Renesting after nest predation is ultimately an adaptive response to increase productivity in birds. However, renesting also increases reproductive effort to replace lost clutches. We investigated the consequences of this increased reproductive effort by determining whether renesting in female indigo buntings (Passerina cyanea) is associated with a decline in body condition (size-corrected mass) and haematocrit and an increase in stress hormones and whether renesting or maternal body condition is associated with a decline in productivity (clutch size, nestling body condition). Next, because a consequence of multiple renesting attempts is a prolonged breeding season and later timing, we predicted that a population of post-breeding females and juveniles would have lower body condition in fragmented forest than in contiguous forest owing to higher nest predation and frequency of renesting. Both forest types were settled by females of similar condition. Nest survival was lower in fragmented forest, where a higher proportion of females failed their first attempt and the breeding season was 2weeks longer. Compared with females on their first attempt, renesting females had lower body condition and haematocrit and higher corticosterone concentrations. Lower maternal body condition was associated with higher concentrations of corticosterone, lower nestling body condition and smaller clutches. Clutch size was lower in renests and in fragmented forest. Nestling condition was lower in renests but did not vary greatly with forest type. Despite a prolonged breeding season in the fragmented forest, post-breeding females and hatch-year birds were in similar condition in both forest types. Our results suggest that the indirect effects of nest predation on maternal and offspring condition pose additional individual-level costs that have not been considered in the context of fragmentation studies. We discuss how predator-induced renesting could have additional demographic consequences by prolonging the breeding season and prompting seasonal interactions or carry-over effects that could impact populations.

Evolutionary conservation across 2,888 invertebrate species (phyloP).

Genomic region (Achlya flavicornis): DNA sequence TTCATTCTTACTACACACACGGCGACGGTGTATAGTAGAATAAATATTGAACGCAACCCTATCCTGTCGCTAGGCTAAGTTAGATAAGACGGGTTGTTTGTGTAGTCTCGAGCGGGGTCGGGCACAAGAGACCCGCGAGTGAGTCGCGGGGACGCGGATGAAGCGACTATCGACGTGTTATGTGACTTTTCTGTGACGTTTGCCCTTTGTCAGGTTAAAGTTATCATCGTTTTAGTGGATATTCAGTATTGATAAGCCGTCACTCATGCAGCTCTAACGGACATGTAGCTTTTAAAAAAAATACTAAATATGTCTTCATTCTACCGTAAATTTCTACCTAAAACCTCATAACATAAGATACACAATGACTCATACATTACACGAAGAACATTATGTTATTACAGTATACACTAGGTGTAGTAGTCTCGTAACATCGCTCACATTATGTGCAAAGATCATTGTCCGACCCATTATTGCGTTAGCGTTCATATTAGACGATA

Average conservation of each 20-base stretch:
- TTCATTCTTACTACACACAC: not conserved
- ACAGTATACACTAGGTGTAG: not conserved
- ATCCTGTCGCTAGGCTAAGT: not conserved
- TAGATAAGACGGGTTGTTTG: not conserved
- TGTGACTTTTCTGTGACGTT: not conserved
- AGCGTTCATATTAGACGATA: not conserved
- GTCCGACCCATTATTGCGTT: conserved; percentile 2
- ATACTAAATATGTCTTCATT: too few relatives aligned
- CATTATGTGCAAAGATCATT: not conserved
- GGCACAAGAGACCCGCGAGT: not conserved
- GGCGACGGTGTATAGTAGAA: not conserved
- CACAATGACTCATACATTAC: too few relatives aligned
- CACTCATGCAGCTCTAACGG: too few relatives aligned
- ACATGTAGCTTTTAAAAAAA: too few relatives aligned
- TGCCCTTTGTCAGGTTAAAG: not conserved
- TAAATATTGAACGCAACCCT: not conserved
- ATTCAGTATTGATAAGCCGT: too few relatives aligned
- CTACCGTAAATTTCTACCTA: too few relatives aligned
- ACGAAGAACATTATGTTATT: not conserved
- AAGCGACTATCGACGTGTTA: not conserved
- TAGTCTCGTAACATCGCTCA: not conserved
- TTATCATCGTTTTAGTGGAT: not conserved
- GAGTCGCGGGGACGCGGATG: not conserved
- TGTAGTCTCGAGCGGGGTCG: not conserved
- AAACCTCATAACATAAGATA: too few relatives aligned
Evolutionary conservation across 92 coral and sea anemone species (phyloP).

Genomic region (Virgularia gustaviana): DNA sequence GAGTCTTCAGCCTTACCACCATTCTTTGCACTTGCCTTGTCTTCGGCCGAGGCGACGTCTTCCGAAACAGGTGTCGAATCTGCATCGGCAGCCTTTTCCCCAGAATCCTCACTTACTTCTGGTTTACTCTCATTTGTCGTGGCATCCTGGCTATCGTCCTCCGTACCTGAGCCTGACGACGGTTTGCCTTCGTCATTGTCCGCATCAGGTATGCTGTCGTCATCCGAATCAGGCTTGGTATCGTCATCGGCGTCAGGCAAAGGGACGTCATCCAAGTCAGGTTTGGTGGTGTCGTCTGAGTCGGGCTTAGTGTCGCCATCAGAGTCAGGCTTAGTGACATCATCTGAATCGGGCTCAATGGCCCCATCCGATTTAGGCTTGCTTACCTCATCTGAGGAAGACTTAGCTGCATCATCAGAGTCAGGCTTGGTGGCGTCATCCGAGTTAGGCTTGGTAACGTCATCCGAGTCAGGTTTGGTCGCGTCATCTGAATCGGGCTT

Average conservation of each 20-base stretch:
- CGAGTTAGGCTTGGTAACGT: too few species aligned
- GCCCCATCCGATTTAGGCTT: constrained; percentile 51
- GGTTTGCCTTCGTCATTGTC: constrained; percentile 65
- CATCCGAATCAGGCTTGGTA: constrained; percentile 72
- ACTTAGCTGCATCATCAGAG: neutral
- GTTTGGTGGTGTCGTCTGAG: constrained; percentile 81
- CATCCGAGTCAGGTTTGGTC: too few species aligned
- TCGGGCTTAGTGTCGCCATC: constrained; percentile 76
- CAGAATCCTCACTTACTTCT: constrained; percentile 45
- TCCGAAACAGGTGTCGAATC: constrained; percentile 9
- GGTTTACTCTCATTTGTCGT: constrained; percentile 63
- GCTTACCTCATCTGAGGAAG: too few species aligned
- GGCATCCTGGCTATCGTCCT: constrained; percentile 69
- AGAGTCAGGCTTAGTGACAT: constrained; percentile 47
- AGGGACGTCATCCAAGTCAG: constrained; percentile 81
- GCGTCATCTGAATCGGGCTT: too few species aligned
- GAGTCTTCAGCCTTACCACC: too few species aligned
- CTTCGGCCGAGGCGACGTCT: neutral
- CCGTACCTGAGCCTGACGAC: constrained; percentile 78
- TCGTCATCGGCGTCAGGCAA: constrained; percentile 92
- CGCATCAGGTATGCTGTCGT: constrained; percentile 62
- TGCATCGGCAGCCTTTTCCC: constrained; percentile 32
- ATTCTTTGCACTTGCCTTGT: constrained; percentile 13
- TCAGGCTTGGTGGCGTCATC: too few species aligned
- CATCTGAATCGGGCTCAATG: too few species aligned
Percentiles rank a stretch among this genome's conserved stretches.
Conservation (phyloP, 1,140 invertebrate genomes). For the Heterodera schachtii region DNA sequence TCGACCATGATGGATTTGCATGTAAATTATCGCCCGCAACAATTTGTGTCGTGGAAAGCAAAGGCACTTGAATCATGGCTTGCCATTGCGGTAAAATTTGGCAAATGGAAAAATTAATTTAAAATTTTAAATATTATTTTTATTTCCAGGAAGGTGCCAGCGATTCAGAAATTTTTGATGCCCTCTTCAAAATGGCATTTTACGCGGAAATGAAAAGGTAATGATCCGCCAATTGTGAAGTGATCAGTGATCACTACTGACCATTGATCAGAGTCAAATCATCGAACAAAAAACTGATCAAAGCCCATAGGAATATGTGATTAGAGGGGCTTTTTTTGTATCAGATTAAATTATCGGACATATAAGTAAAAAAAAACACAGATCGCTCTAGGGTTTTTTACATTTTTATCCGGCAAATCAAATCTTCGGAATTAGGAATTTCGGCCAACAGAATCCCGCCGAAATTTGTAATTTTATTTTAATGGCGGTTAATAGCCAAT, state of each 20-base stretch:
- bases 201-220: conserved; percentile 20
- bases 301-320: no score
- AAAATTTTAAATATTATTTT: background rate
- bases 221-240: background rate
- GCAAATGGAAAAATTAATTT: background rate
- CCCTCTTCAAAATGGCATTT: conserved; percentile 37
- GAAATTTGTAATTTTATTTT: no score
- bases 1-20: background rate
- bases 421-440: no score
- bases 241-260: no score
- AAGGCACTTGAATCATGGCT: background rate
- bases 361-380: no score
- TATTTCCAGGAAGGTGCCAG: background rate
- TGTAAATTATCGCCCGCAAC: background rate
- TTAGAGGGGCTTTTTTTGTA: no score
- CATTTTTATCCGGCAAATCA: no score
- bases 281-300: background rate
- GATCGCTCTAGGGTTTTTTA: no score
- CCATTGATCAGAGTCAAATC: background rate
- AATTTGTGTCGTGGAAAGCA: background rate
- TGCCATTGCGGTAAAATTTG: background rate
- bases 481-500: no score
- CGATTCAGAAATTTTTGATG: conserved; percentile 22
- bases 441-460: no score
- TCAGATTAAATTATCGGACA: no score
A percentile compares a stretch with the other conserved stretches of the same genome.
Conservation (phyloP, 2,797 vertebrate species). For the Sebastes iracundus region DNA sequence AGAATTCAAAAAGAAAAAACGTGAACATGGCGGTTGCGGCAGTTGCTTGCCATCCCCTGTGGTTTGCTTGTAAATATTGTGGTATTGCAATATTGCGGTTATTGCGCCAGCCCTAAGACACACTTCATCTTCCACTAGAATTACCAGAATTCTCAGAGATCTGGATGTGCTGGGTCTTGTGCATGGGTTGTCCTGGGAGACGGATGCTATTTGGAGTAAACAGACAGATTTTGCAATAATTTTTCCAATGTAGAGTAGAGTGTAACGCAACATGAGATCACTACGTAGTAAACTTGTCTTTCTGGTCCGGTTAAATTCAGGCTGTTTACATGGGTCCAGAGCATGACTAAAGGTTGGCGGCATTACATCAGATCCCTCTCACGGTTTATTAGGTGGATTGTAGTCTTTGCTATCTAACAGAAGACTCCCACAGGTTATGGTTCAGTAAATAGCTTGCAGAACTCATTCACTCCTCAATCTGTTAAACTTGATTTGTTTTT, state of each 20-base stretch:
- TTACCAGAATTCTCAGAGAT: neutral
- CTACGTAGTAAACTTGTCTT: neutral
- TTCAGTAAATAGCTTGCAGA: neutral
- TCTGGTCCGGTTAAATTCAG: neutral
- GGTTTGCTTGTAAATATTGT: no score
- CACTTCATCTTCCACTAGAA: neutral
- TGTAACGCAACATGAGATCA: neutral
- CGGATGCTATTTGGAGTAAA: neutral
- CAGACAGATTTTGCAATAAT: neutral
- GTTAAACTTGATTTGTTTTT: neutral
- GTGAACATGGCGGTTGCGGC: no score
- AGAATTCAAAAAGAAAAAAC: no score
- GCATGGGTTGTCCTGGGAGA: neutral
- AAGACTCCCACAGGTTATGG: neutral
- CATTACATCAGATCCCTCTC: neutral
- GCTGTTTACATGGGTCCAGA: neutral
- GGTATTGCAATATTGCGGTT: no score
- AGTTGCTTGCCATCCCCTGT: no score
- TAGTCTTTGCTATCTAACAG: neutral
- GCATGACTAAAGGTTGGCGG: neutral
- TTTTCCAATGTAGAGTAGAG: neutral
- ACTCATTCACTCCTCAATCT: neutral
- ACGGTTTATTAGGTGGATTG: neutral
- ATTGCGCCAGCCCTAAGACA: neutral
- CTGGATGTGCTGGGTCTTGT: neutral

PubMed | University of Missouri, Central Methodist University, Harvard University and Queen's University
Type: Journal Article | Journal: Autism research : official journal of the International Society for Autism Research | Year: 2016